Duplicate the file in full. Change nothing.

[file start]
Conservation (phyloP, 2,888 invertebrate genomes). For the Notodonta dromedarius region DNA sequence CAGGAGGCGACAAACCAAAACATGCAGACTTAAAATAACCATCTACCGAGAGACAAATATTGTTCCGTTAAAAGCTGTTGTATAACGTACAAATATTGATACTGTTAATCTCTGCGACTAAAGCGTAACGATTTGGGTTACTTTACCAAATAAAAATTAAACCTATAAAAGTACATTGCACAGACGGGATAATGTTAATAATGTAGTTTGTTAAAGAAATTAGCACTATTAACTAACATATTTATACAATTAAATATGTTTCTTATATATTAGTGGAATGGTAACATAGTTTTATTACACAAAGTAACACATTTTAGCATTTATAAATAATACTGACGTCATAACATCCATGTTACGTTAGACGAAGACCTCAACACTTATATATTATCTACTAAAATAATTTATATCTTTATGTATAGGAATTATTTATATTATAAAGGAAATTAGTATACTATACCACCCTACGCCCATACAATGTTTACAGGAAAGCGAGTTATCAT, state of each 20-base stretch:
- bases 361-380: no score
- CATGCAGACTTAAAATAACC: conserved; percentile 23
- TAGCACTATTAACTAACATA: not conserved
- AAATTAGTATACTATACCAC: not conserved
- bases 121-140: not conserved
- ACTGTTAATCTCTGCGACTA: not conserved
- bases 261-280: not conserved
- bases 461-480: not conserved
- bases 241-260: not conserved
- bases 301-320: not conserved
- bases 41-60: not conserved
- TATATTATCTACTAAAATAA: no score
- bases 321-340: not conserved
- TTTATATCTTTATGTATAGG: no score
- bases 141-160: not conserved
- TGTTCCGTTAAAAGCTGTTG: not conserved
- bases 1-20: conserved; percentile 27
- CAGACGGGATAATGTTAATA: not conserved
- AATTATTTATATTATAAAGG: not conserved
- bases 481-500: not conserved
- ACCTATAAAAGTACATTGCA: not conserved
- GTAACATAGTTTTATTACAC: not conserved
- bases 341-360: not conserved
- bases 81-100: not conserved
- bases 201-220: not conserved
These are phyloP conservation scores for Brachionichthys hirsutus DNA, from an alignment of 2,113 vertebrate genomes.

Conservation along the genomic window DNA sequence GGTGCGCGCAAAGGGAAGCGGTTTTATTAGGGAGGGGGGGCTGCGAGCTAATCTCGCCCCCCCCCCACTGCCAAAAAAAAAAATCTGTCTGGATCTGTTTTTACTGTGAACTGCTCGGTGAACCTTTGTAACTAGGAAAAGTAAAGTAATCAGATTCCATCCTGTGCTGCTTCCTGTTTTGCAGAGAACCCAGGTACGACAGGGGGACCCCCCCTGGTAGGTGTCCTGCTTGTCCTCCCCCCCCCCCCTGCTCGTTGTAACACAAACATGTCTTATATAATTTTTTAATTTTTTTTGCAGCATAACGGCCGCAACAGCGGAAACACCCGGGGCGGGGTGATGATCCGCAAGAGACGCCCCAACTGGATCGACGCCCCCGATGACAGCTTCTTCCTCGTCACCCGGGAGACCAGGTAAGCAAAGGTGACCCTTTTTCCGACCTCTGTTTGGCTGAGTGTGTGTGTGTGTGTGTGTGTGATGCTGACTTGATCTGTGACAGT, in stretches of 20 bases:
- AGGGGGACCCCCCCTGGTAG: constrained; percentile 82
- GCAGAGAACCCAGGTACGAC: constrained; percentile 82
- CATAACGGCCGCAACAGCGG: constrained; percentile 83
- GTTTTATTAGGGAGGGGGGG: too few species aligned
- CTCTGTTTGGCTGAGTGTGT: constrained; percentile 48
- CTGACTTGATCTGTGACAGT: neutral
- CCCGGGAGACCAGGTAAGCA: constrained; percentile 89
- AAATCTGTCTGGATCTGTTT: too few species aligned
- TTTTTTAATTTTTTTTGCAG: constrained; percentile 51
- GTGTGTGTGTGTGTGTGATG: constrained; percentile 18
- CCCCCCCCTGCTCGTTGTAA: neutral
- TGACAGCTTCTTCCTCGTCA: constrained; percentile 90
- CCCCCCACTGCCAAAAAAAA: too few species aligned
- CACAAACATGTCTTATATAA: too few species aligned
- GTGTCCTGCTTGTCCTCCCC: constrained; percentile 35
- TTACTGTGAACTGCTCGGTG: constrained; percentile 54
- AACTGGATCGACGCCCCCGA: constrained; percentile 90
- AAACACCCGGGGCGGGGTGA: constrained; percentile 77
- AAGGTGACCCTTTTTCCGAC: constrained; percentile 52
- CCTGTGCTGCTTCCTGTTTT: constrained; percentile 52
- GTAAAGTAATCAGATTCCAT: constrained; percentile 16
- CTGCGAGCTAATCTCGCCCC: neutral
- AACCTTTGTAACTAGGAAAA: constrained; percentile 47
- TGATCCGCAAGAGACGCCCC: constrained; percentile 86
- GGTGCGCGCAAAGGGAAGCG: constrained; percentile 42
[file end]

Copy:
Conservation (phyloP, 2,888 invertebrate genomes). For the Notodonta dromedarius region DNA sequence CAGGAGGCGACAAACCAAAACATGCAGACTTAAAATAACCATCTACCGAGAGACAAATATTGTTCCGTTAAAAGCTGTTGTATAACGTACAAATATTGATACTGTTAATCTCTGCGACTAAAGCGTAACGATTTGGGTTACTTTACCAAATAAAAATTAAACCTATAAAAGTACATTGCACAGACGGGATAATGTTAATAATGTAGTTTGTTAAAGAAATTAGCACTATTAACTAACATATTTATACAATTAAATATGTTTCTTATATATTAGTGGAATGGTAACATAGTTTTATTACACAAAGTAACACATTTTAGCATTTATAAATAATACTGACGTCATAACATCCATGTTACGTTAGACGAAGACCTCAACACTTATATATTATCTACTAAAATAATTTATATCTTTATGTATAGGAATTATTTATATTATAAAGGAAATTAGTATACTATACCACCCTACGCCCATACAATGTTTACAGGAAAGCGAGTTATCAT, state of each 20-base stretch:
- bases 361-380: no score
- CATGCAGACTTAAAATAACC: conserved; percentile 23
- TAGCACTATTAACTAACATA: not conserved
- AAATTAGTATACTATACCAC: not conserved
- bases 121-140: not conserved
- ACTGTTAATCTCTGCGACTA: not conserved
- bases 261-280: not conserved
- bases 461-480: not conserved
- bases 241-260: not conserved
- bases 301-320: not conserved
- bases 41-60: not conserved
- TATATTATCTACTAAAATAA: no score
- bases 321-340: not conserved
- TTTATATCTTTATGTATAGG: no score
- bases 141-160: not conserved
- TGTTCCGTTAAAAGCTGTTG: not conserved
- bases 1-20: conserved; percentile 27
- CAGACGGGATAATGTTAATA: not conserved
- AATTATTTATATTATAAAGG: not conserved
- bases 481-500: not conserved
- ACCTATAAAAGTACATTGCA: not conserved
- GTAACATAGTTTTATTACAC: not conserved
- bases 341-360: not conserved
- bases 81-100: not conserved
- bases 201-220: not conserved
These are phyloP conservation scores for Brachionichthys hirsutus DNA, from an alignment of 2,113 vertebrate genomes.

Conservation along the genomic window DNA sequence GGTGCGCGCAAAGGGAAGCGGTTTTATTAGGGAGGGGGGGCTGCGAGCTAATCTCGCCCCCCCCCCACTGCCAAAAAAAAAAATCTGTCTGGATCTGTTTTTACTGTGAACTGCTCGGTGAACCTTTGTAACTAGGAAAAGTAAAGTAATCAGATTCCATCCTGTGCTGCTTCCTGTTTTGCAGAGAACCCAGGTACGACAGGGGGACCCCCCCTGGTAGGTGTCCTGCTTGTCCTCCCCCCCCCCCCTGCTCGTTGTAACACAAACATGTCTTATATAATTTTTTAATTTTTTTTGCAGCATAACGGCCGCAACAGCGGAAACACCCGGGGCGGGGTGATGATCCGCAAGAGACGCCCCAACTGGATCGACGCCCCCGATGACAGCTTCTTCCTCGTCACCCGGGAGACCAGGTAAGCAAAGGTGACCCTTTTTCCGACCTCTGTTTGGCTGAGTGTGTGTGTGTGTGTGTGTGTGATGCTGACTTGATCTGTGACAGT, in stretches of 20 bases:
- AGGGGGACCCCCCCTGGTAG: constrained; percentile 82
- GCAGAGAACCCAGGTACGAC: constrained; percentile 82
- CATAACGGCCGCAACAGCGG: constrained; percentile 83
- GTTTTATTAGGGAGGGGGGG: too few species aligned
- CTCTGTTTGGCTGAGTGTGT: constrained; percentile 48
- CTGACTTGATCTGTGACAGT: neutral
- CCCGGGAGACCAGGTAAGCA: constrained; percentile 89
- AAATCTGTCTGGATCTGTTT: too few species aligned
- TTTTTTAATTTTTTTTGCAG: constrained; percentile 51
- GTGTGTGTGTGTGTGTGATG: constrained; percentile 18
- CCCCCCCCTGCTCGTTGTAA: neutral
- TGACAGCTTCTTCCTCGTCA: constrained; percentile 90
- CCCCCCACTGCCAAAAAAAA: too few species aligned
- CACAAACATGTCTTATATAA: too few species aligned
- GTGTCCTGCTTGTCCTCCCC: constrained; percentile 35
- TTACTGTGAACTGCTCGGTG: constrained; percentile 54
- AACTGGATCGACGCCCCCGA: constrained; percentile 90
- AAACACCCGGGGCGGGGTGA: constrained; percentile 77
- AAGGTGACCCTTTTTCCGAC: constrained; percentile 52
- CCTGTGCTGCTTCCTGTTTT: constrained; percentile 52
- GTAAAGTAATCAGATTCCAT: constrained; percentile 16
- CTGCGAGCTAATCTCGCCCC: neutral
- AACCTTTGTAACTAGGAAAA: constrained; percentile 47
- TGATCCGCAAGAGACGCCCC: constrained; percentile 86
- GGTGCGCGCAAAGGGAAGCG: constrained; percentile 42